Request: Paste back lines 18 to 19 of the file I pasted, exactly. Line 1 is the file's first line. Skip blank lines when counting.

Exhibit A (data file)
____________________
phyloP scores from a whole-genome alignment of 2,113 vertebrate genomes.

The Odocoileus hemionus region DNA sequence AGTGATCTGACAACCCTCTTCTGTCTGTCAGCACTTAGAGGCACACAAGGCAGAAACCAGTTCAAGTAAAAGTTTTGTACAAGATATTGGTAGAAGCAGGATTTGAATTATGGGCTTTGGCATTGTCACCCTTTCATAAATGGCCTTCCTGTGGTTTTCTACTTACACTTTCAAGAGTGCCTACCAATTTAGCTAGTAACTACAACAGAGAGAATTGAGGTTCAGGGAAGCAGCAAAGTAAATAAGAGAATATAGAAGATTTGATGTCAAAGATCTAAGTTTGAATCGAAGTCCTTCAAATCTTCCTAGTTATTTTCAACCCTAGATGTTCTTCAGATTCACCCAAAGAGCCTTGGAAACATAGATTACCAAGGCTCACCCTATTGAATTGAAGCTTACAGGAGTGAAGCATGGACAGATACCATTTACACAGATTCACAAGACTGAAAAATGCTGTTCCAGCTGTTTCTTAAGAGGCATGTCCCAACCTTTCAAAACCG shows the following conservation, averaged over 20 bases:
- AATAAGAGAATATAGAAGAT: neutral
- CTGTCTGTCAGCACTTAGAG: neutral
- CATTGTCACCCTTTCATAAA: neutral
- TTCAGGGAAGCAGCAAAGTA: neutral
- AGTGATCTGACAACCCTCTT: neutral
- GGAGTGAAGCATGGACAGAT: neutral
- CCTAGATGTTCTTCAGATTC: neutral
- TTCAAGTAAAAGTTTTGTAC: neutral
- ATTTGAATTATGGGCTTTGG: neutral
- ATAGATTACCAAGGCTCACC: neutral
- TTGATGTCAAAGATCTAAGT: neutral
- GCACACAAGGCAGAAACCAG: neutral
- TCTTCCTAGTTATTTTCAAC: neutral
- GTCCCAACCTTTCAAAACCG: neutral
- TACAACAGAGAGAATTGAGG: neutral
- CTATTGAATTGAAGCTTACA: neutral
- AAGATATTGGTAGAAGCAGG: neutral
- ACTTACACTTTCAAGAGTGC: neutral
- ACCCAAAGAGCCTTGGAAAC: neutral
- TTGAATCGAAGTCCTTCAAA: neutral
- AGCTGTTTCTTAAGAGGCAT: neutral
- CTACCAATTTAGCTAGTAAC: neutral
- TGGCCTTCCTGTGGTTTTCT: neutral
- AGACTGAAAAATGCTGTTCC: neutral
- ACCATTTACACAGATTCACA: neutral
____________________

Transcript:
- CTATTGAATTGAAGCTTACA: neutral
- AAGATATTGGTAGAAGCAGG: neutral